Selective Service Act Law and Legal Definition

The Selective Service Act of 1917 was the first act which mandates the U.S. military service since the Civil War. The act gives the U.S. president the power to draft soldiers. The act required all men in the U.S. between the ages of 21 and 30 to register for military service.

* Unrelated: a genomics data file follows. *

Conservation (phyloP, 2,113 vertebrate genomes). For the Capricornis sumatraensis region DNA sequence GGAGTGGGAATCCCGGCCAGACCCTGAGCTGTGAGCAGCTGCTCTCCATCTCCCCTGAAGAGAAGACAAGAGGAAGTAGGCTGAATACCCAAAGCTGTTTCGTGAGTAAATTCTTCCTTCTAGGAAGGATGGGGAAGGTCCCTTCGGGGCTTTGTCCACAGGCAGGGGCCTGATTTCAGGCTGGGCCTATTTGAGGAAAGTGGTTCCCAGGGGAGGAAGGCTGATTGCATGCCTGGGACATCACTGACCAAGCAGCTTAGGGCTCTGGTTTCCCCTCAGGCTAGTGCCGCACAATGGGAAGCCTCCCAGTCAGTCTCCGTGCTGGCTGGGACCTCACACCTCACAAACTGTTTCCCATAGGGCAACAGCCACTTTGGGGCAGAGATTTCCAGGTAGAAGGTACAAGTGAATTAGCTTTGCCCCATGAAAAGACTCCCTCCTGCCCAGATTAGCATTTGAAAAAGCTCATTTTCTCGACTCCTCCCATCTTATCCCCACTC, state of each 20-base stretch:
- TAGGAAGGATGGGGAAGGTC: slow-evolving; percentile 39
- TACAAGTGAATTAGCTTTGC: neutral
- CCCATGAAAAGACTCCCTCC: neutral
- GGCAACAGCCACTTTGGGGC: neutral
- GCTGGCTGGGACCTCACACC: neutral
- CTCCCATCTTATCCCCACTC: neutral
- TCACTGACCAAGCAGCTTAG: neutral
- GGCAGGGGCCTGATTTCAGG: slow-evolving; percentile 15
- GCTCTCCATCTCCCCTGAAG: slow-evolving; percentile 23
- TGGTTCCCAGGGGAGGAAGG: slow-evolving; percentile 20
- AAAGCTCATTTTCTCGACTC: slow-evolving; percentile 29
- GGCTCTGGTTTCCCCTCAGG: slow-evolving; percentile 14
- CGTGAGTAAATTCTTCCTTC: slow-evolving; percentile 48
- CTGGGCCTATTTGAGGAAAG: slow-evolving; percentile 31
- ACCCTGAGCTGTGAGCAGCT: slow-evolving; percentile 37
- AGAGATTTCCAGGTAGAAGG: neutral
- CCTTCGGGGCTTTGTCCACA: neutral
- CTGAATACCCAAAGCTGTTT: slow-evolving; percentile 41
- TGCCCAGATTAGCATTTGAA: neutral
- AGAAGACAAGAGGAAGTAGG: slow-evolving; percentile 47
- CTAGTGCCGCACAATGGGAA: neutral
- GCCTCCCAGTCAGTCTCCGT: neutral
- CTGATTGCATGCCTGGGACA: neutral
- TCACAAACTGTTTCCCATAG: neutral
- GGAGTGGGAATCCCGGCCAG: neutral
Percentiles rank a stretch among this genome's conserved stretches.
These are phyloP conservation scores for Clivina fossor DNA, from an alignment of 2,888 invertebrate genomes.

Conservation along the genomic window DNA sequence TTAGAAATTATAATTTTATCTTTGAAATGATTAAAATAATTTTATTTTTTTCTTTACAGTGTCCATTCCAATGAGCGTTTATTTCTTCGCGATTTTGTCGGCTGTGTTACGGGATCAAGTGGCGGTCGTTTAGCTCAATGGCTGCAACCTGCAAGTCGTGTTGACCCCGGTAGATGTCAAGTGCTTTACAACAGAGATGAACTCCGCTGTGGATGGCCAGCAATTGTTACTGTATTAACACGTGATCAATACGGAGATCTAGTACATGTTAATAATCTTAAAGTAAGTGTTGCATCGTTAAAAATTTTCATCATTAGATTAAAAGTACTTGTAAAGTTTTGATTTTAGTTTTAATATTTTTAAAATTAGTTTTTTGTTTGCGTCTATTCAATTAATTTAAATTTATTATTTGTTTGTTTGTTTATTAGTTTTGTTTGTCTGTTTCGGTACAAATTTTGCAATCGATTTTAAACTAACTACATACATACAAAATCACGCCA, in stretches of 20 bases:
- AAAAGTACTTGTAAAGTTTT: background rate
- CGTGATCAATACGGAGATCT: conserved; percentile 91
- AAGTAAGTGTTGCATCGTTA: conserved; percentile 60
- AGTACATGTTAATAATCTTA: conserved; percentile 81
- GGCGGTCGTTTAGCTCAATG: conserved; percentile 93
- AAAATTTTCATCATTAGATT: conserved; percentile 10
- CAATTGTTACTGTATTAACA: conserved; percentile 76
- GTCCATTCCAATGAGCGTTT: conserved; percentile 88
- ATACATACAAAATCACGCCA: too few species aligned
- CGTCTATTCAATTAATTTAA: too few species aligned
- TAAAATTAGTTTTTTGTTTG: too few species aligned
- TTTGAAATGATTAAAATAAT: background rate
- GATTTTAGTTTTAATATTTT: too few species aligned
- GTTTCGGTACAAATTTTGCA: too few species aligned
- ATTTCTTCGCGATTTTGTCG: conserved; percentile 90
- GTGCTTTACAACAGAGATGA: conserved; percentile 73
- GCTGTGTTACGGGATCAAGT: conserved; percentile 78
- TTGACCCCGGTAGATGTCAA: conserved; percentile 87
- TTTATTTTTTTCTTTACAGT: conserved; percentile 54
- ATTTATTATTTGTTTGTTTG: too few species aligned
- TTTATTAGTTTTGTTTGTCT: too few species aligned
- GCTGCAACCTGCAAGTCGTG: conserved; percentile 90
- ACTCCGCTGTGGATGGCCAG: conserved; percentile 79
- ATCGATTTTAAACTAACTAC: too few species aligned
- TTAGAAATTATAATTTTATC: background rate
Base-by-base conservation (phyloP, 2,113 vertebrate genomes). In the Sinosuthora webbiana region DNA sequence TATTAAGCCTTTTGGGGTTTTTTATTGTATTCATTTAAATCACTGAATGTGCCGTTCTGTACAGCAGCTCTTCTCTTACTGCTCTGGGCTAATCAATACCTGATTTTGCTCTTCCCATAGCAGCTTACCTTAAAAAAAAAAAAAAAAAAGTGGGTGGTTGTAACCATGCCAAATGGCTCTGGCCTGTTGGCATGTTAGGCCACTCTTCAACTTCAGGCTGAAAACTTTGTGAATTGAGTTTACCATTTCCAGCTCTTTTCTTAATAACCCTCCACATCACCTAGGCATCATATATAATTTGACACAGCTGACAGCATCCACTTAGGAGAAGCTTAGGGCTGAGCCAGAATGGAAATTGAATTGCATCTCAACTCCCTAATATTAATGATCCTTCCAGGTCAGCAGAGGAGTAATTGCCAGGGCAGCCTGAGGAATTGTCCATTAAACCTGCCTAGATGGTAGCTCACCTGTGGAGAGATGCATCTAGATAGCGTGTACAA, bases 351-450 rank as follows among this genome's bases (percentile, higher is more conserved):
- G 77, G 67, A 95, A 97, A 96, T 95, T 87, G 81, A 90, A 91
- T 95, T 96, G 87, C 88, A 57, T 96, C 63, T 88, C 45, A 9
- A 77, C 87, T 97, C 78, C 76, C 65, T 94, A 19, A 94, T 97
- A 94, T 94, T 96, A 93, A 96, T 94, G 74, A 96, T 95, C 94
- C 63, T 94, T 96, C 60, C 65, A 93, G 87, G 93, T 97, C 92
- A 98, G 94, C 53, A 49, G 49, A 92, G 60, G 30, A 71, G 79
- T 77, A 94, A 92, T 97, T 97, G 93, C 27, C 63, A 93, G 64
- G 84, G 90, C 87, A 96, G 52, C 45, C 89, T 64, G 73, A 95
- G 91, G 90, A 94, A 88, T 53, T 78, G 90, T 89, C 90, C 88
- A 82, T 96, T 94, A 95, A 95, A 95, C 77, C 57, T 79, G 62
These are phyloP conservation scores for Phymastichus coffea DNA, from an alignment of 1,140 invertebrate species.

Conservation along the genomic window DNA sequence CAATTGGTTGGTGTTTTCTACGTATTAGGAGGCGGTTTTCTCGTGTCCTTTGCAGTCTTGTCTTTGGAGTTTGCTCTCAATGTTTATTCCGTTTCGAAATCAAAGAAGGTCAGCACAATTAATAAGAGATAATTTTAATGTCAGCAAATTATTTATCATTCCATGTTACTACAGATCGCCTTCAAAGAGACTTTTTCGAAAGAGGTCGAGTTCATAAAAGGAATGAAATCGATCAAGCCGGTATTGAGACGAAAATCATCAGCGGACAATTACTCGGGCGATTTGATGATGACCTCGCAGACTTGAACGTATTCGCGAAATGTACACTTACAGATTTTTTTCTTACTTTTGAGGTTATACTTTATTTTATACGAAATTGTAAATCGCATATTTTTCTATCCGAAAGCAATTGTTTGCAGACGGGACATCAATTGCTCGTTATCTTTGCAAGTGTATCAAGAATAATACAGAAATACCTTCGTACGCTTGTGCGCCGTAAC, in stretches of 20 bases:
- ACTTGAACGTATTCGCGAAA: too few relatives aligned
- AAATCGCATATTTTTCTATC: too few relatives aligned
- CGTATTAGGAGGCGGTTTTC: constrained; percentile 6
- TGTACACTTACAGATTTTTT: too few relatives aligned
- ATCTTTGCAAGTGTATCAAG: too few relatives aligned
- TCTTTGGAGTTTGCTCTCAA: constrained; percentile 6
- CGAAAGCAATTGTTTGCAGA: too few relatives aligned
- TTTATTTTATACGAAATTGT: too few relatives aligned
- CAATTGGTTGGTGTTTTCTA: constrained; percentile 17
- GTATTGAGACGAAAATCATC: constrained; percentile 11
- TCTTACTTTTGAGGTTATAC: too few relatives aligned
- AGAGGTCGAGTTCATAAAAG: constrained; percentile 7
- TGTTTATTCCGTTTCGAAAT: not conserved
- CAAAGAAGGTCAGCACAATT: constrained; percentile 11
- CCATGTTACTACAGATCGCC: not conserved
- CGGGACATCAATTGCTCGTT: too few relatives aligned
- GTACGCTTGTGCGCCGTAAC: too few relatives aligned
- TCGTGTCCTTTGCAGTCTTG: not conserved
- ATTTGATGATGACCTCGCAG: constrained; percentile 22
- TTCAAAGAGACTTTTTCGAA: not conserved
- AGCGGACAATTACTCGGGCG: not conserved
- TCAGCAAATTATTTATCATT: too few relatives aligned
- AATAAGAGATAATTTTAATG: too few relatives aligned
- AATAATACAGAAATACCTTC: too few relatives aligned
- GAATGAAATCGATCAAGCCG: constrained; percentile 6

The act contained a significant change from the Civil War draft on replacements. Section 3 of the act stated “No person liable to military service shall hereafter be permitted or allowed to furnish a substitute for such service; nor shall any substitute be received, enlisted, or enrolled in the military service of the United States; and no such person shall be permitted to escape such service or to be discharged there from prior to the expiration of his term of service by the payment of money or any other valuable thing whatsoever as consideration for his release from military service or liability thereto.”